Mountains are the sirens of geologic formations — luring in adventurers and enthusiasts with a rugged beauty that draws a veil over the hazards they contain. Soaring altitudes, inclement weather, and unstable terrain… these things and more have wrought tragedy upon countless back-country explorers drawn inexorably towards the mountains. But there is one breed of peak that ups the danger ante to insane levels with pyroclastic flows, lava, and Earth-shattering eruptive force. Volcanoes.
All Nature’s wildness tells the same story: the shocks and outbursts of earthquakes, volcanoes, geysers, roaring, thundering waves and floods, the silent uprush of sap in plants, storms of every sort, each and all, are the orderly, beauty-making love-beats of Nature’s heart.John Muir
Guatemala has at least 37 volcanoes — the highest concentration in Central America. While many are dormant or extinct, there are several active ones, of which Volcán de Fuego is perhaps the most infamous. This is especially true in 2018 after a June eruption killed more than 150 people and displaced thousands. While that eruption was Fuego’s most powerful in over 40 years, the volcano is nearly constantly active, belching out smoke and fire day in and day out. Crazily enough, there are companies that lead tours up the adjacent Volcán de Acatenango and even onto the treacherous ‘Knife Ridge’ that is leveled at Fuego’s fiery gullet…
Climbing Acatenango and Fuego
We set out early, meeting at the OX headquarters in Antigua at 7:00 in the morning to pack our bags and eat a quick breakfast. From there, it was just over an hour to the trail-head. The ascent was merciless from the get-go, with an exposed slog through cornfields comprising the entire first leg of the hike. Since the track starts at just under 2,500 meters in elevation, altitude is a factor, so we went slowly and took plenty of breaks to rest and hydrate.
After the sun-baked grind through the fields, entering the cool shade of the cloud forest was a welcome reprieve. Thick tree-cover hung with ferns and vines kept the sky from us, save for the stray beams of sunlight that dappled the forest floor. It was strange to think that we were on a volcano which had erupted as recently as the ’70s; indeed, it felt more akin to a rainforest far removed from any sort of life-purging flame.
The shift from cloud forest to alpine forest is sudden, as if all the lush vegetation mutually decided that none of it would grow higher than this elevation. But the shift in flora didn’t make for a barren landscape. The sweet tang of pine needles filled our nostrils, and alpine flowers blossomed in purples, reds, and yellows along the dusty path.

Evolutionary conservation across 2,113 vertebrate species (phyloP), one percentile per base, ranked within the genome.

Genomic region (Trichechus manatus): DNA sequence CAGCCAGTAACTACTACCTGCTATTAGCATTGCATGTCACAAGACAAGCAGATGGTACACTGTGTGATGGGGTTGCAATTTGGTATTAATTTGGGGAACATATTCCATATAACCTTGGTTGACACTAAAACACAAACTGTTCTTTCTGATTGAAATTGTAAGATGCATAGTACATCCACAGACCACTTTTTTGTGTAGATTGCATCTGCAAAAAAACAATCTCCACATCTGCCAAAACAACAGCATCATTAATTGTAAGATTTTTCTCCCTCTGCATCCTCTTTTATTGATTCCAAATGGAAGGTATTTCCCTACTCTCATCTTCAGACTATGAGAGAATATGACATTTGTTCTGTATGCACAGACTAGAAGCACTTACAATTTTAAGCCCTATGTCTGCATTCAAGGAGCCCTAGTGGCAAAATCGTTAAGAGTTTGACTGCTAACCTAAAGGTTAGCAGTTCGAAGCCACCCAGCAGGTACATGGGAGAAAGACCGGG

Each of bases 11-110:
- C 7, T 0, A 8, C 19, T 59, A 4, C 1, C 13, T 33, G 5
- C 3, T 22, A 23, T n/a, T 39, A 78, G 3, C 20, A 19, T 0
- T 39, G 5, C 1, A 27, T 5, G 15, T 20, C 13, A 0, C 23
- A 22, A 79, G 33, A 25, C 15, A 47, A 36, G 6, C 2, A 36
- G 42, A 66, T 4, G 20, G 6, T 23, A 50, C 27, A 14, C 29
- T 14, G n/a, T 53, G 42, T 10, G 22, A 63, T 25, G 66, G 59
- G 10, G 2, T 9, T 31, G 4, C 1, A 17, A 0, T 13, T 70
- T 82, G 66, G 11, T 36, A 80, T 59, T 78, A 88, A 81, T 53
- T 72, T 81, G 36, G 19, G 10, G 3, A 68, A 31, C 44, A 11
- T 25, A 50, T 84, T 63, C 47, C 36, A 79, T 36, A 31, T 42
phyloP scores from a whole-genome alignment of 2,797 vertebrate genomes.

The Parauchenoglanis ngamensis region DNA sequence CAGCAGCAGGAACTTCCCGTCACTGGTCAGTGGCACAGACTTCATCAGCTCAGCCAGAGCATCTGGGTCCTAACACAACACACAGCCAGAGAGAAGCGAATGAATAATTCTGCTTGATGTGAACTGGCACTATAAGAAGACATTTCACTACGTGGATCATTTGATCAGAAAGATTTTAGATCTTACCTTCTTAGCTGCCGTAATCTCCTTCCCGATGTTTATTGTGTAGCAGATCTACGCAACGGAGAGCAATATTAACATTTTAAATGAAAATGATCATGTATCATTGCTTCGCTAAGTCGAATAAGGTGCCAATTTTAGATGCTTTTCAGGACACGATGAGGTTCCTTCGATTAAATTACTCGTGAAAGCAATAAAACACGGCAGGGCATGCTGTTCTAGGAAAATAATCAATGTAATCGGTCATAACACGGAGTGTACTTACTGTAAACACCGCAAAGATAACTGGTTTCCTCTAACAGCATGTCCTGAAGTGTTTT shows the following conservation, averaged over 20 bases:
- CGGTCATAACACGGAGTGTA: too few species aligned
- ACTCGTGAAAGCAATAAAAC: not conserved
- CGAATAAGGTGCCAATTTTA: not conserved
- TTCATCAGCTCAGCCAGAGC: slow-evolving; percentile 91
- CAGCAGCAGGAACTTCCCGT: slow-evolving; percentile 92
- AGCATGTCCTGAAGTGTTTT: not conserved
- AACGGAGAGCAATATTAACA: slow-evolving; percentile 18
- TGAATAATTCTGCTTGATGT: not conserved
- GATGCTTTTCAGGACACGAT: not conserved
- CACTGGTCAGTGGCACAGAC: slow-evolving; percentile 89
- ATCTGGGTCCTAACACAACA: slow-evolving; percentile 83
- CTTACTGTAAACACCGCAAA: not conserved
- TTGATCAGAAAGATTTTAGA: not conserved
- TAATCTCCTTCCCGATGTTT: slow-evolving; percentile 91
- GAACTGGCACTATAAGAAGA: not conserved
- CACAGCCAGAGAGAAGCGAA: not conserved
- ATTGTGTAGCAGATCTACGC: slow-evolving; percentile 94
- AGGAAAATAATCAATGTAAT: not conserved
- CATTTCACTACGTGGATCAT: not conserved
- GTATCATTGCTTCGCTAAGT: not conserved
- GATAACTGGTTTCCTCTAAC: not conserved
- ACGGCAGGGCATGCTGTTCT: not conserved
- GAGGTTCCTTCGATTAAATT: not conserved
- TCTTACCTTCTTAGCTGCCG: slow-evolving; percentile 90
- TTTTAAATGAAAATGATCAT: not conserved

Solitary Volcán de Agua loomed in the distance, its 3,760-meter bulk dwarfing the surrounding hills. But not our Acatenango. Acatenango reaches a height of 3,976 meters, while Fuego tops out at 3,763 — give or take a few layers of transitory volcanic rock and ash. When climbing Acatenango, you feel every meter!
After a lunch break during which we hoovered some fantastic sandwiches, we carried on as the first clouds of the day gathered around us. The wind picked up as well, and it wasn’t uncommon for a wisp of cloud to be harried past us before disappearing around the shoulder of the volcano.
When we (at last) reached our Base Camp, Fuego lay before us — a titan of smoldering menace intermittently shrouded in cloud.
Every few minutes, a puff of smoke would burst from its cone, roiling black and thick through the cloud cover. Occasionally, the spectacle would be accompanied by a low rumble, followed by the clattering of searingly hot stones cascading down Fuego’s flanks.
After a short break at Base Camp, two of us set out with our guide, Miguel, towards that rumbling, fiery giant across the valley. The descent down Acatenango was frenzied — a literal sprint down a steep slope with thick layers of fine, volcanic stone. After the first few, terrifying steps, the experience became exhilarating, feeling for all the world like cross-country skiing down a volcano. It basically was, sans any skis.
But that descent only meant we had to climb back up to reach the Knife Ridge of Fuego, and we set out from the saddle between the two peaks with weary steps. A sea of clouds broke against the flanks of Acatenango behind us, and the glow of the sinking sun tinged them with gold.
When we crested the ridge-line and saw Fuego smoldering in barely contained fury before us, I could feel a chill go through me — and not just from the cold! The path dropped sharply to either side, and Miguel made a point of showing us which way to fall if we lost our balance. “Don’t fall this way, you’ll die. If you fall this way, you’ll just slide for a very, very long time.”
Other groups trudged behind us, and we all stopped just beyond a scattering of fresh rocks from a recent eruption. Because, you know… safety.